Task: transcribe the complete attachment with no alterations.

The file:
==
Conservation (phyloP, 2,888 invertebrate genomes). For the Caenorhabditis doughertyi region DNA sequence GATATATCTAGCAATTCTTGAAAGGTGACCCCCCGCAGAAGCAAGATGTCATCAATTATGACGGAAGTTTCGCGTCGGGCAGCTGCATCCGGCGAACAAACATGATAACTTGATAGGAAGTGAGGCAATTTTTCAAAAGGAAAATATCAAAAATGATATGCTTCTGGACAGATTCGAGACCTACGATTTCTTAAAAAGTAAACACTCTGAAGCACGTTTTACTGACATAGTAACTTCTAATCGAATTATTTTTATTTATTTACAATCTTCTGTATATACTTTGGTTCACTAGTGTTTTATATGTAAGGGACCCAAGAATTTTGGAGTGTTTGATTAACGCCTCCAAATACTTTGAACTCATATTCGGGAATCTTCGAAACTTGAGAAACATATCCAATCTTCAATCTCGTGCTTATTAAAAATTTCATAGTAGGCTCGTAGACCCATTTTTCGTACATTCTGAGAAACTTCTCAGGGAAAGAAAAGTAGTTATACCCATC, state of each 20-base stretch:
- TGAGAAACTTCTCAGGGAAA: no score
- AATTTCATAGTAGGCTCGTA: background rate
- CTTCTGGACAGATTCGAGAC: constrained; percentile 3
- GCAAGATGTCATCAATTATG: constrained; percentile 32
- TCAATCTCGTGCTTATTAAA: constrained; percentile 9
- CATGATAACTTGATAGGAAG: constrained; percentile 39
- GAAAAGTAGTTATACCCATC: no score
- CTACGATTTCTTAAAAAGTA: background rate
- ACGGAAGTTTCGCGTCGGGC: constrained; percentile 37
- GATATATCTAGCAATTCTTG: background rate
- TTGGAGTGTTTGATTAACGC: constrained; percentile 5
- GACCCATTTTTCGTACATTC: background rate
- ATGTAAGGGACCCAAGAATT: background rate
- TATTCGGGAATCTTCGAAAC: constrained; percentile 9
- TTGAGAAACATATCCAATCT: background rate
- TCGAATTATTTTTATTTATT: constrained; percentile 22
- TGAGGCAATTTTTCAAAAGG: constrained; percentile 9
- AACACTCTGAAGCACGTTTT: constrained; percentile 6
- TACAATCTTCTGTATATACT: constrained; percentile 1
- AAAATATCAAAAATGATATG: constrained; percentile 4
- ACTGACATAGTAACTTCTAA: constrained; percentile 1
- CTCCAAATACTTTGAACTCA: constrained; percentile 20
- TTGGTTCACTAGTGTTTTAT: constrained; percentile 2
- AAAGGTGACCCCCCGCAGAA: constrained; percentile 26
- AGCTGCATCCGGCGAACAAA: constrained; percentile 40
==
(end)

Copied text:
Conservation (phyloP, 2,888 invertebrate genomes). For the Caenorhabditis doughertyi region DNA sequence GATATATCTAGCAATTCTTGAAAGGTGACCCCCCGCAGAAGCAAGATGTCATCAATTATGACGGAAGTTTCGCGTCGGGCAGCTGCATCCGGCGAACAAACATGATAACTTGATAGGAAGTGAGGCAATTTTTCAAAAGGAAAATATCAAAAATGATATGCTTCTGGACAGATTCGAGACCTACGATTTCTTAAAAAGTAAACACTCTGAAGCACGTTTTACTGACATAGTAACTTCTAATCGAATTATTTTTATTTATTTACAATCTTCTGTATATACTTTGGTTCACTAGTGTTTTATATGTAAGGGACCCAAGAATTTTGGAGTGTTTGATTAACGCCTCCAAATACTTTGAACTCATATTCGGGAATCTTCGAAACTTGAGAAACATATCCAATCTTCAATCTCGTGCTTATTAAAAATTTCATAGTAGGCTCGTAGACCCATTTTTCGTACATTCTGAGAAACTTCTCAGGGAAAGAAAAGTAGTTATACCCATC, state of each 20-base stretch:
- TGAGAAACTTCTCAGGGAAA: no score
- AATTTCATAGTAGGCTCGTA: background rate
- CTTCTGGACAGATTCGAGAC: constrained; percentile 3
- GCAAGATGTCATCAATTATG: constrained; percentile 32
- TCAATCTCGTGCTTATTAAA: constrained; percentile 9
- CATGATAACTTGATAGGAAG: constrained; percentile 39
- GAAAAGTAGTTATACCCATC: no score
- CTACGATTTCTTAAAAAGTA: background rate
- ACGGAAGTTTCGCGTCGGGC: constrained; percentile 37
- GATATATCTAGCAATTCTTG: background rate
- TTGGAGTGTTTGATTAACGC: constrained; percentile 5
- GACCCATTTTTCGTACATTC: background rate
- ATGTAAGGGACCCAAGAATT: background rate
- TATTCGGGAATCTTCGAAAC: constrained; percentile 9
- TTGAGAAACATATCCAATCT: background rate
- TCGAATTATTTTTATTTATT: constrained; percentile 22
- TGAGGCAATTTTTCAAAAGG: constrained; percentile 9
- AACACTCTGAAGCACGTTTT: constrained; percentile 6
- TACAATCTTCTGTATATACT: constrained; percentile 1
- AAAATATCAAAAATGATATG: constrained; percentile 4
- ACTGACATAGTAACTTCTAA: constrained; percentile 1
- CTCCAAATACTTTGAACTCA: constrained; percentile 20
- TTGGTTCACTAGTGTTTTAT: constrained; percentile 2
- AAAGGTGACCCCCCGCAGAA: constrained; percentile 26
- AGCTGCATCCGGCGAACAAA: constrained; percentile 40